Aramid/carbon-framed X-9 Nighthawk looks like the stealth fighter of bicycles
The X-9 Nighthawk is a prototype bicycle with a frame made from aramid/carbon fiber sandwich panels
Slovakian mechanical engineer Braňo Mereš has created some pretty nifty one-off bicycle frames over the past several years. Some of his construction materials have included riveted-together strips of titanium, a woven bamboo fiber/epoxy resin composite, and carbon fiber rods. With his latest creation, the X-9 Nighthawk, he has taken yet another approach – the frame is made from sandwich panels that have an aramid core and carbon fiber skins.
Aramid is a tough, heat-resistant synthetic fiber that is used in products such as body armor fabric. The panels used for the X-9 are made of an aramid-based material produced in an open honeycomb pattern, allowing for a balance between structural integrity and low weight. Mereš used a water jet to cut these panels to size, connected them to one another, then laminated sheets of carbon fiber over top.
The completed frame weighs approximately 1.4 kilograms (3.09 lbs), although Braňo told us that weight wasn’t his primary concern with this project. “The goal of the experiment was mainly to design the first bicycle frame ever using honeycomb sandwich panels,” he said. “This material is widely used in the aircraft industry and offers a very good stiffness/weight ratio compared to pure carbon composites. The weight could be much lower if using more suitable and lighter epoxies, which I had unfortunately no access to.”
To build the frame into a complete single-speed bike, Mereš added a carbon fiber fork, stem and handlebars, which he created specifically for the X-9. He also equipped it with a saddle of his own design, along with off-the-rack wheels, disc brakes, and a belt-drive drivetrain. He told us that it rides well, although he plans on test-riding it more in the near future.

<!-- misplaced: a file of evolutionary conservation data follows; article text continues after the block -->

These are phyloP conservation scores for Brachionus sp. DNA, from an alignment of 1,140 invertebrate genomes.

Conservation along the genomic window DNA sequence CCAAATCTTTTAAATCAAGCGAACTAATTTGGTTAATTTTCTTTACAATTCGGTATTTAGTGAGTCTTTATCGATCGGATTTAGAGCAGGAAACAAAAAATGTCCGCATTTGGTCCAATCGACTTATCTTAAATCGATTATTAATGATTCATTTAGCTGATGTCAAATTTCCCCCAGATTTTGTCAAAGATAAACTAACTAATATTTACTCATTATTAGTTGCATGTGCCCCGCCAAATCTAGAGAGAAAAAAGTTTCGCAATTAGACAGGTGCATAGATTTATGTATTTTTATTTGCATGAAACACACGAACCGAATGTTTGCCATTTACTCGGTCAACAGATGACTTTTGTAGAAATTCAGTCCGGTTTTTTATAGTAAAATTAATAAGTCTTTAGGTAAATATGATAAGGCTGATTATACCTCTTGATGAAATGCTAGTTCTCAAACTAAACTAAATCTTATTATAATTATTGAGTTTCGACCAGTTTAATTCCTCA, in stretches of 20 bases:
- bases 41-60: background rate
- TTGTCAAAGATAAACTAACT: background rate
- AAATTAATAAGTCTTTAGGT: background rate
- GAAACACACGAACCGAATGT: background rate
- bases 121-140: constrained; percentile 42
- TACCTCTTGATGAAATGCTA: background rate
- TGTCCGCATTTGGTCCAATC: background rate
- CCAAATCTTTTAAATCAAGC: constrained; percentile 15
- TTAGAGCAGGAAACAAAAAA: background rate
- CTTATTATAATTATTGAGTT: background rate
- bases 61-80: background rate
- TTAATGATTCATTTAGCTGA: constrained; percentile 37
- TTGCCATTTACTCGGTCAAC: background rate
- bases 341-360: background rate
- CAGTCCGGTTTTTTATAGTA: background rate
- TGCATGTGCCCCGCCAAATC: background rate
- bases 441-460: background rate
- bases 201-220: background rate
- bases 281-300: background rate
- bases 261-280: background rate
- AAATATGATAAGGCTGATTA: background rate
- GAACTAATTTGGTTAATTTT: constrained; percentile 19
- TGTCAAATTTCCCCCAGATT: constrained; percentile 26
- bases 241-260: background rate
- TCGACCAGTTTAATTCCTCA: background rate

The X-9 Nighthawk had its first public display earlier this month at Berlin Fahrradschau 2012 (The Berlin Bicycle Show), where it was reportedly well-received. Should anyone be wondering, incidentally, Braňo assures us that the images of the X-9 accompanying this article are all photographs, not renderings.
Source: Braňo Mereš Engineering and Design via Bicycle Design
About the Author
An experienced freelance writer, videographer and television producer, Ben's interest in all forms of innovation is particularly fanatical when it comes to human-powered transportation, film-making gear, environmentally-friendly technologies and anything that's designed to go underwater. He lives in Edmonton, Alberta, where he spends a lot of time going over the handlebars of his mountain bike, hanging out in off-leash parks, and wishing the Pacific Ocean wasn't so far away.
All articles by Ben Coxworth
Well, who wants to be invisible to radar? Maybe the bike is so good,one is ever in danger of exceeding the speed limit!
First frame using honeycomb? He's a little late. Nomex honeycomb was used in a frame at least 20 years ago. More recent frames already on the market also use honeycomb. And I wouldn't want to ride on that with all the sharp corners on the tubes and stem. Crashes are almost inevitable on any bike.
Yes, honeycombs are used for the frame tubes for many years. As he wrote, he used the sandwich panels, as far as I know flat panels were not used before. Anyway as an experimental frame it's a very nice work.
Once again we're left to assume that since no price was mentioned that we can not afford to buy one.
I'll take high alloy steel thank you.
Yet another butt in the air, nose to the ground back breaker of a bike. Where are the innovative bikes that are also comfortable to ride?
Comfort! How's that for an innovation?
It's perfectly FINE to make a bicycle out of anything - as long as it met the general idea of a properly engineered product - flat panels included.
What is so blatantly obvious is that I will give the terminal moron "Darwin Award" to the designer for his use of SQUARE edges and sharp corners on a vehicle that has some significant speed, and not infrequently has major impacts with the "delicates" of the body - including skin, sinew, muscle and nerves over bone etc...
Irrespective of whether the rider is a BOY or a GIRL - I would be SERIOUSLY worried about banging that bar or head stem into my crotch.
That is not like "Ooooooooooooooooooooooooo" and crippled for a while.
This bike will strip meat from the bone in a crash.
This is a BAD design.
correct me if I'm wrong, but aren't honeycomb materials more suited to panels and large flat sections rather than narrow tubes like bike frames?
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